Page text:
Lizann’s two kids holding umbrellas.

What Military Spouses Learn To Love About the Seasons

I grew up as an east coast girl, living in the same house in Pennsylvania for 18 years until I moved away for college. Summer meant hot afternoons swimming in the pond, and watching thunderstorms roll in while sitting on our front porch swing. In fall, we heard the combines harvesting corn in the fields, and prepared costumes that would keep us warm on a chilly Halloween night. In winter, we had a favorite sledding hill and spread salt or ashes on our icy driveway. And in spring, I loved to wander through the apple orchard, listening to the drone of the bees among the bright pink blossoms.

All the sights, sounds, and routines of the seasons were ingrained in me as a steady and predictable part of life — until I married a military man. For the past 15 years as a military spouse, I’ve lived at six different duty stations. None of them had corn harvests, regular snowstorms or apple blossoms. Instead, I experienced a range of new seasonal experiences:

  • Summers in California meant endless beach days, but also dealing with droughts and watching for wildfires.
  • Fall in Mississippi was rarely chilly, and the leaves didn’t change color. But it was also the peak of hurricane season, with a constant threat of evacuation.
  • Winter in North Carolina was mild, so we rarely worried about icy roads, and we could wear light jackets to look at Christmas lights.
  • Springtime in Spain meant endless festivals, with polka-dot dresses, talented horses and late-night dinners and dancing!

Lizann’s kids with the commissary pumpkins.

The seasons have looked different for us at each duty station, and I expect you have experienced some of these changes too. Sometimes, it’s fun to be in a new and different climate, especially if it is something you never got to experience as a child. Other times, the lack of your favorite seasonal experiences can leave you feeling empty and homesick.

Military families adapt to new and frustrating seasonal challenges, wherever they are stationed. If you are missing some of the sights, sounds and smells of your hometown during this time of year, don’t be ashamed! Many military spouses don’t realize how important these unofficial seasonal celebrations are until they are stationed somewhere with a different climate. Here are some ways to adapt, which may help you to “bloom where you are planted.”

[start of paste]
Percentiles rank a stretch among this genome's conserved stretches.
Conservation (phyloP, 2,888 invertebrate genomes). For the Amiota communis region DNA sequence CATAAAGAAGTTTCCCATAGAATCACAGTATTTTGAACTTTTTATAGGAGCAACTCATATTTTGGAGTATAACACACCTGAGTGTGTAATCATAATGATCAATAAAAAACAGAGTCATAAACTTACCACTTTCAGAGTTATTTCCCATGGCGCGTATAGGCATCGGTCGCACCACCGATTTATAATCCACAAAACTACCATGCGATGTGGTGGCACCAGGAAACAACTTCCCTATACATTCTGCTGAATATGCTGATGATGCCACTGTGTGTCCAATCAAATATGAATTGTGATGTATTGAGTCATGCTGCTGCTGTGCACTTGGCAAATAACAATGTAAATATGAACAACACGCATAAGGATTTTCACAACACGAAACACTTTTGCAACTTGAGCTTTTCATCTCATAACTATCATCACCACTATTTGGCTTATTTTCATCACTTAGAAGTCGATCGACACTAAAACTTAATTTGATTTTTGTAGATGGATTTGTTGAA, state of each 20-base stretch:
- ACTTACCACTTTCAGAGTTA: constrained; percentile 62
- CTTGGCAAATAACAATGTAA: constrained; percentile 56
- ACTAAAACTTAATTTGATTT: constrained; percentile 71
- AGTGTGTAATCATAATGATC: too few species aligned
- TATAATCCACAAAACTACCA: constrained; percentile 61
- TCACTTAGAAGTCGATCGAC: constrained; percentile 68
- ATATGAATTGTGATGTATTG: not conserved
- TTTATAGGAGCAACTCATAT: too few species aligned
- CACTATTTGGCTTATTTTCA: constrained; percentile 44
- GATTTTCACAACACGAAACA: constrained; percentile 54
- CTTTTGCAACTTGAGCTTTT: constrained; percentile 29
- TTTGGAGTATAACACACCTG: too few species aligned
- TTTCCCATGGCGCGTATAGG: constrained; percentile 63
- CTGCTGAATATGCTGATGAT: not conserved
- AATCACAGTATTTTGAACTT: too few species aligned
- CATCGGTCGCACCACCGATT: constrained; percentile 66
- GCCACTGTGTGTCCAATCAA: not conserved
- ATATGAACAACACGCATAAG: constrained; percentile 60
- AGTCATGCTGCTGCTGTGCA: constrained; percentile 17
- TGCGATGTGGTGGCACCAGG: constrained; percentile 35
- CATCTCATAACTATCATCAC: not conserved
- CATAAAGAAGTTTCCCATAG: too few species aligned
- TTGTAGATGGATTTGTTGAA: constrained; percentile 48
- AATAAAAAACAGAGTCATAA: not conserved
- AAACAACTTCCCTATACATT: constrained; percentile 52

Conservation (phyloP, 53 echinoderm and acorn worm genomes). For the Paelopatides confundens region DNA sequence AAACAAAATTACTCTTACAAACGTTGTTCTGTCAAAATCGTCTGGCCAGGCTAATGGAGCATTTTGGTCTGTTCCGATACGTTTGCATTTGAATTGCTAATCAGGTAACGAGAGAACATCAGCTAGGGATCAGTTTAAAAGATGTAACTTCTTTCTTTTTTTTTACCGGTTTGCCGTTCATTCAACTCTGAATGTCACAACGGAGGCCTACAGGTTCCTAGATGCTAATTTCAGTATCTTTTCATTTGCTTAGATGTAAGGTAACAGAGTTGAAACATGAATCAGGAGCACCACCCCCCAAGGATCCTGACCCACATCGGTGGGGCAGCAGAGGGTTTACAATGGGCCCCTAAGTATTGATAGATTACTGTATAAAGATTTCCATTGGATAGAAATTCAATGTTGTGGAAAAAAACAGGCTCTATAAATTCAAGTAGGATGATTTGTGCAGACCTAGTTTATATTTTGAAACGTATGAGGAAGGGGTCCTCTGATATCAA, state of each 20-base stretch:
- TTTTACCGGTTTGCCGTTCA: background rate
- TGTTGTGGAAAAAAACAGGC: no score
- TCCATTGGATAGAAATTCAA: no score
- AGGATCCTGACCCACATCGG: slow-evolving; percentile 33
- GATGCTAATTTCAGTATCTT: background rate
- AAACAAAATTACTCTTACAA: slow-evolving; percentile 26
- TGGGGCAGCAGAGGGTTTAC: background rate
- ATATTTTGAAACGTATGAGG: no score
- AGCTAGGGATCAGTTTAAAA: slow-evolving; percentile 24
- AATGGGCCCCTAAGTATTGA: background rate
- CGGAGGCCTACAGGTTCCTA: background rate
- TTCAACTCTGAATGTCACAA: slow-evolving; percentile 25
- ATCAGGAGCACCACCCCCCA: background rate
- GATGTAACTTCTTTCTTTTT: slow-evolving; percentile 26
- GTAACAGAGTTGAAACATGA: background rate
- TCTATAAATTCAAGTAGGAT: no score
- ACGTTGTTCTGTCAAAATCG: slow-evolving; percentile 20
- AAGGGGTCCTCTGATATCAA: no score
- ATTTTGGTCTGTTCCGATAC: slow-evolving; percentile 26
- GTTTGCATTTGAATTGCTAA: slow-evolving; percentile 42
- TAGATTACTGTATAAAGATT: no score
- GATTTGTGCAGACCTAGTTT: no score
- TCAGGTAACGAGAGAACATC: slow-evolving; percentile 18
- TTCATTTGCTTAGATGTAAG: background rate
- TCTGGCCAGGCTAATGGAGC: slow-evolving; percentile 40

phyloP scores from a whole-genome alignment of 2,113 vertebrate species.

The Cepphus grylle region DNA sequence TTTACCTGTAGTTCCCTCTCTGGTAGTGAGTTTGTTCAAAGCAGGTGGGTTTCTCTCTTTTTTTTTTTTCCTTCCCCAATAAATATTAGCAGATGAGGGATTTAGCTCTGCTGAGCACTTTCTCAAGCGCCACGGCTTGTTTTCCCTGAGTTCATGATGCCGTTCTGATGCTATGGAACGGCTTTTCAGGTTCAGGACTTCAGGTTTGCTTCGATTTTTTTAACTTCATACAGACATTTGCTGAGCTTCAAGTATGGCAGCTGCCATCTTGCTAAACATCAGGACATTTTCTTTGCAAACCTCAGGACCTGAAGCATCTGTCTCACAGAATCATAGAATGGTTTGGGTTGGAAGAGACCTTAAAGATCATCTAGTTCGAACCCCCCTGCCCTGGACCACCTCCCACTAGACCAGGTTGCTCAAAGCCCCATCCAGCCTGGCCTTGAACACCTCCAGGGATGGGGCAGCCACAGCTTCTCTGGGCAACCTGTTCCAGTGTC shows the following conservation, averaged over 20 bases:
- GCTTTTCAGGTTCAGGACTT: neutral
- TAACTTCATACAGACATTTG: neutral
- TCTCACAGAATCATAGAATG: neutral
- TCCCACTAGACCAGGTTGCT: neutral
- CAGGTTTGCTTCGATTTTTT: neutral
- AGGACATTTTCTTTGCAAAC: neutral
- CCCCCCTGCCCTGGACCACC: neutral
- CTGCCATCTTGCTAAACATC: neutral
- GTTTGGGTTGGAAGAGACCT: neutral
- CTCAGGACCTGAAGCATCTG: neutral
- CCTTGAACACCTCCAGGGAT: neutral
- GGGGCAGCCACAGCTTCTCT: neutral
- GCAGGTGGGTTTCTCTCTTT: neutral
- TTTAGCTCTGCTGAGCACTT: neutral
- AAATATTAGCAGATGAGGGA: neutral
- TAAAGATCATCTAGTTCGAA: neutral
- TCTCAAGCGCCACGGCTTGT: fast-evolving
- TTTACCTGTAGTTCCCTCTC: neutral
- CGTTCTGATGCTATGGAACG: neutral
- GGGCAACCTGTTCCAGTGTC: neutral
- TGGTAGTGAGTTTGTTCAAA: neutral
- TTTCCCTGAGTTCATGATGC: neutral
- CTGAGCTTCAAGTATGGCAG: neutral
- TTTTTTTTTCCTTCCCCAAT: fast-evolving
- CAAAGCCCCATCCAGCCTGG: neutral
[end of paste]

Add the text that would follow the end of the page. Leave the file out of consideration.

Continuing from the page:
Celebrate your own traditions, wherever you are.

 I didn’t know how much I loved the fall until we were stationed in Spain, where there are no pumpkins, no American football, few falling leaves and no Thanksgiving holiday. September and October were lovely beach weather, but it just didn’t feel “right” to me. So, we got pumpkins from the commissary, invited some Spanish friends over for Thanksgiving dinner, and stayed up past midnight to watch American football games on the military Armed Forces Network channels. It wasn’t the same, but it helped us honor our own seasonal traditions.

What are the seasonal traditions that are important to your family? Would you feel empty or disappointed if you went the whole summer without a trip to the beach? Would you miss the camaraderie of gathering neighbors around a fire pit in the fall? Do you have holiday celebrations that are tied to each season of the year? Think about ways you can honor these or recreate them in a unique way at your current location. Even a sliver of a familiar ritual can make you feel less homesick when you are stationed far from family.

 Prepare yourself for unusual seasons.

 This could be seasonal weather that is new to you — like hurricanes, tornadoes or wildfires. Or maybe you don’t know the first thing about shoveling snow. So, when you move to a new duty station, do your research, prepare your family for common local challenges, and make a plan for natural disasters that happen in your new region. If it’s something you haven’t experienced before, then talk to other families who have been through it. Ask them for ideas about emergency preparedness plans, evacuation routes or essential supplies to keep on hand.

Lizann and her daughter on the beach in California.

Finally, make the most of your current “season” of military life. As military families, we never know what crazy changes are waiting for us just ahead. Whether you are in an unpredictable season of PCSing, a challenging season of deployment, or a lonely season of saying “see you later” to friends, there is always a way to grow through this season you are in. Whether it is bright and sunny, or cold and grey, always look for new opportunities and unique adventures at your current location. You never know — you may not go through the same season at this location next year!

Lizann Lightfoot
Written By Lizann Lightfoot
Marine Corps Spouse

Lizann is the Seasoned Spouse – a Marine Corps wife, mom of four and published author. She loves writing, exploring new duty stations and chocolate!

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